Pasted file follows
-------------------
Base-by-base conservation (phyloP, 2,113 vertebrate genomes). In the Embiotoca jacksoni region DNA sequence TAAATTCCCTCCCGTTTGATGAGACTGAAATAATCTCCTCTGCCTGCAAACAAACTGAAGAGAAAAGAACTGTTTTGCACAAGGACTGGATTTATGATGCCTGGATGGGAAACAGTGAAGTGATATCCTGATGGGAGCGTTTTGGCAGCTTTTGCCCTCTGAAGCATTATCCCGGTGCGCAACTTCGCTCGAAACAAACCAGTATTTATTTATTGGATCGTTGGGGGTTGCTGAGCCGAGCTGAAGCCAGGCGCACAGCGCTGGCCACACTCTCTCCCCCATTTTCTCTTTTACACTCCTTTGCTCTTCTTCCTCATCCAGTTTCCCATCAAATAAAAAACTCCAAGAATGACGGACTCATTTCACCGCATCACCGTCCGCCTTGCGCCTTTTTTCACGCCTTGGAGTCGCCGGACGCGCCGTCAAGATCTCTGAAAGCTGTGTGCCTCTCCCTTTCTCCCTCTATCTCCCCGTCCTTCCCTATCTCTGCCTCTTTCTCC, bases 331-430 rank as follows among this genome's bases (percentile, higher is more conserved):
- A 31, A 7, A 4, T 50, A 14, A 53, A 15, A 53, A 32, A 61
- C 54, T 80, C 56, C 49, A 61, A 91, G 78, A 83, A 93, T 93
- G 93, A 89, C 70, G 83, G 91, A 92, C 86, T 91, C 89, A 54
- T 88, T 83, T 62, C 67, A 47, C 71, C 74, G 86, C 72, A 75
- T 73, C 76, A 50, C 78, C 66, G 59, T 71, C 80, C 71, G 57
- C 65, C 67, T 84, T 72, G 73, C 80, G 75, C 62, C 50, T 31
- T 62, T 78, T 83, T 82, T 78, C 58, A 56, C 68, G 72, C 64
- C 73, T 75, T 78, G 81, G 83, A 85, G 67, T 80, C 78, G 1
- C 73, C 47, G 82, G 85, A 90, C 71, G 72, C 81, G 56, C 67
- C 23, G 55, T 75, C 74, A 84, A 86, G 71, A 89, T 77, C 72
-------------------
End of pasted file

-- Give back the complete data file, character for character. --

Base-by-base conservation (phyloP, 2,113 vertebrate genomes). In the Embiotoca jacksoni region DNA sequence TAAATTCCCTCCCGTTTGATGAGACTGAAATAATCTCCTCTGCCTGCAAACAAACTGAAGAGAAAAGAACTGTTTTGCACAAGGACTGGATTTATGATGCCTGGATGGGAAACAGTGAAGTGATATCCTGATGGGAGCGTTTTGGCAGCTTTTGCCCTCTGAAGCATTATCCCGGTGCGCAACTTCGCTCGAAACAAACCAGTATTTATTTATTGGATCGTTGGGGGTTGCTGAGCCGAGCTGAAGCCAGGCGCACAGCGCTGGCCACACTCTCTCCCCCATTTTCTCTTTTACACTCCTTTGCTCTTCTTCCTCATCCAGTTTCCCATCAAATAAAAAACTCCAAGAATGACGGACTCATTTCACCGCATCACCGTCCGCCTTGCGCCTTTTTTCACGCCTTGGAGTCGCCGGACGCGCCGTCAAGATCTCTGAAAGCTGTGTGCCTCTCCCTTTCTCCCTCTATCTCCCCGTCCTTCCCTATCTCTGCCTCTTTCTCC, bases 331-430 rank as follows among this genome's bases (percentile, higher is more conserved):
- A 31, A 7, A 4, T 50, A 14, A 53, A 15, A 53, A 32, A 61
- C 54, T 80, C 56, C 49, A 61, A 91, G 78, A 83, A 93, T 93
- G 93, A 89, C 70, G 83, G 91, A 92, C 86, T 91, C 89, A 54
- T 88, T 83, T 62, C 67, A 47, C 71, C 74, G 86, C 72, A 75
- T 73, C 76, A 50, C 78, C 66, G 59, T 71, C 80, C 71, G 57
- C 65, C 67, T 84, T 72, G 73, C 80, G 75, C 62, C 50, T 31
- T 62, T 78, T 83, T 82, T 78, C 58, A 56, C 68, G 72, C 64
- C 73, T 75, T 78, G 81, G 83, A 85, G 67, T 80, C 78, G 1
- C 73, C 47, G 82, G 85, A 90, C 71, G 72, C 81, G 56, C 67
- C 23, G 55, T 75, C 74, A 84, A 86, G 71, A 89, T 77, C 72